If you look up the word experience in the dictionary, you’ll see definitions like:
1. Direct observation of or participation in events as a basis of knowledge.
2. The fact or state of having been affected by or gained knowledge through direct observation or participation.
When it comes to entertainment, the definition above doesn’t mean a whole lot to me. However the definition that states that experience is: “The conscious events that make up an individual life or the events that make up the conscious past of a community or nation or humankind…” Well, I get that.
It is so clear to me that in the family entertainment (or just the entertainment world in general) we only sell experience. Interesting right? How much does experience cost? Do your marketing materials reflect the experience in your center or are they all about the stuff?
We spend a lot of time determining the price of skate rental, a game of bowling, a session of laser tag, or the price of an arcade game. And yet, at the end of the day, the only real thing that a guest will remember and really take home is the memory of the experience they had at your facility.
Are we training our staff how to deliver the product called experience? The experience that you deliver in your facility with your parties, group events and individual walk in guests is precisely what can set you apart from the competition and create great wealth for your business.
You have to start with a vision of what you want your “experience culture” to be. You have to be able to articulate it in a way that your staff and your guests understand. So I don’t believe it can be a long complicated mission statement that no one can remember. If you have a mission statement or core values it would be interesting to go through your staff and see if they know what those values are.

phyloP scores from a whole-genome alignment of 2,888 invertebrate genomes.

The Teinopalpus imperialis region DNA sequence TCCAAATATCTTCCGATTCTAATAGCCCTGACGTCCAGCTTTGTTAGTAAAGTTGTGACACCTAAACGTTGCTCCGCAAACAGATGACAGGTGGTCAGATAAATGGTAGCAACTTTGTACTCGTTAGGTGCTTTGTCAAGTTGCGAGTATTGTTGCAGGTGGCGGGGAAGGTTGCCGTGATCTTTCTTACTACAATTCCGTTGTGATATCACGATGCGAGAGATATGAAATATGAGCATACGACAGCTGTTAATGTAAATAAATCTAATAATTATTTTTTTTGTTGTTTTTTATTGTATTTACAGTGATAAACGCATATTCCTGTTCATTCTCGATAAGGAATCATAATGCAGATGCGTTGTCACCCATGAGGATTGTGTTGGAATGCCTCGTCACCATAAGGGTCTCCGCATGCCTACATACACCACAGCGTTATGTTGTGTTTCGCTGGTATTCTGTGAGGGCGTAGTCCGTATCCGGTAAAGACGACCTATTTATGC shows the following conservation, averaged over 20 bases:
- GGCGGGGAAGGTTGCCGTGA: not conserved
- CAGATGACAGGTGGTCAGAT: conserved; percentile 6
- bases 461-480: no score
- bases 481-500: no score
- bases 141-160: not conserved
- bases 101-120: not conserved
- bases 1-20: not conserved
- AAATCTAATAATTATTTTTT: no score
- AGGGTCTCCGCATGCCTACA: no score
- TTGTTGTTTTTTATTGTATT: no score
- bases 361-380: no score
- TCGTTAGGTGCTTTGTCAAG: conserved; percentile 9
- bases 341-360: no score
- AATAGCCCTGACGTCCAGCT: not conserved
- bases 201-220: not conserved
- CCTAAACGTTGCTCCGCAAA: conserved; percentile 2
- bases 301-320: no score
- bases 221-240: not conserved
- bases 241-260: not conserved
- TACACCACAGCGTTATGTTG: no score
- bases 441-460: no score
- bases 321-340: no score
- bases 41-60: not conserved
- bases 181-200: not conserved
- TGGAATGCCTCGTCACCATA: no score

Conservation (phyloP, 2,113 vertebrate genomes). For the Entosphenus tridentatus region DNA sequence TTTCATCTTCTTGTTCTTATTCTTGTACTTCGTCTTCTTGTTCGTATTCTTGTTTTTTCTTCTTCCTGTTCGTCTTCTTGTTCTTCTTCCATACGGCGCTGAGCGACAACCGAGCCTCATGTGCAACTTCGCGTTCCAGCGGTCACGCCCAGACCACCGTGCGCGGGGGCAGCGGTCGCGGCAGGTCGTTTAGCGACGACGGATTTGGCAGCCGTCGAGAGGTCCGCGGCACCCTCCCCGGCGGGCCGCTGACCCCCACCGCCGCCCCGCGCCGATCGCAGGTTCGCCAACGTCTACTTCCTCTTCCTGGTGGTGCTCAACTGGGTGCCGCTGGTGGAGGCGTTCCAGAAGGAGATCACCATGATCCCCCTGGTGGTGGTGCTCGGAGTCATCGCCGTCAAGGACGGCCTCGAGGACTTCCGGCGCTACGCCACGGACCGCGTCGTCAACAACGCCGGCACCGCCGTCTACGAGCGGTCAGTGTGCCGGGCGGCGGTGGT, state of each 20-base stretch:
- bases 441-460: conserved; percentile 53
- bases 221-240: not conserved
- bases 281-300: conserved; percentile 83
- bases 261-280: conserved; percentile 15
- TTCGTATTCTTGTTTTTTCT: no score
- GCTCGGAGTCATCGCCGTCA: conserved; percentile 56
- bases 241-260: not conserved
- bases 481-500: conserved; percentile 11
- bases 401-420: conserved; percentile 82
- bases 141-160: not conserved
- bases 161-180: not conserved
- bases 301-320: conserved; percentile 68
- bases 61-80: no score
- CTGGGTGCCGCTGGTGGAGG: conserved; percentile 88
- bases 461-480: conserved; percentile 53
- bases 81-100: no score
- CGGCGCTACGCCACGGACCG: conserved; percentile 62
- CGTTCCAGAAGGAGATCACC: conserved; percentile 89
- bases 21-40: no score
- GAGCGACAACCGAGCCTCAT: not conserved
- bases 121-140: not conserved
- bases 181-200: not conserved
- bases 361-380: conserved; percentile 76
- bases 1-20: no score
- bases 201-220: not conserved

Culture runs deeper than a mission statement. Culture says: This is the way we are. Here’s what we stand for. When this happens, we do this. Here’s a simple example. When the guest walks through the door, we speak to them within the first10 steps of them coming into the building. We greet them with, “Welcome to...” or “Come on in.” The core cultural value for this example could be a value of awareness. Lots of examples of how to help teach awareness should be coming to mind.
In my company, we have a core vision: “To help people grow their business by growing their people and their revenue.”
Our cultural values surrounding that core vision are:
1. To provide fun training
2. To produce serious results
3. To stay relevant
4. To always be learning
We cannot be a great training company without staying involved in learning on a daily basis.
I encourage you to have a team meeting sooner than later. Talk with your team about what they think guests want. Ask them what they want when they go someplace for fun. Find out how they think you all are doing at your center. Get them to write everything down on a sheet of paper. Then have the discussion. More people will be able to speak their own mind rather than being influenced by what others think is most important.
It is a great exercise and a wonderful way to begin to build your culture of amazing experience. Remember, with the exception of a redemption prize, the guest is only taking home the memory of what your facility created in way of experience. You and your staff can create that spirit of amazement or not!
If you decide to do this exercise, I’d love to know what your experience is and what you decided your cultural values are. Email me at beth@ trainertainment.net.
Beth Standlee is the CSO and founder of Trainertainment, a sales training company dedicated to great guest service, party development, and ultimately bringing more money to your bottom line. Beth can be reached by email at firstname.lastname@example.org.
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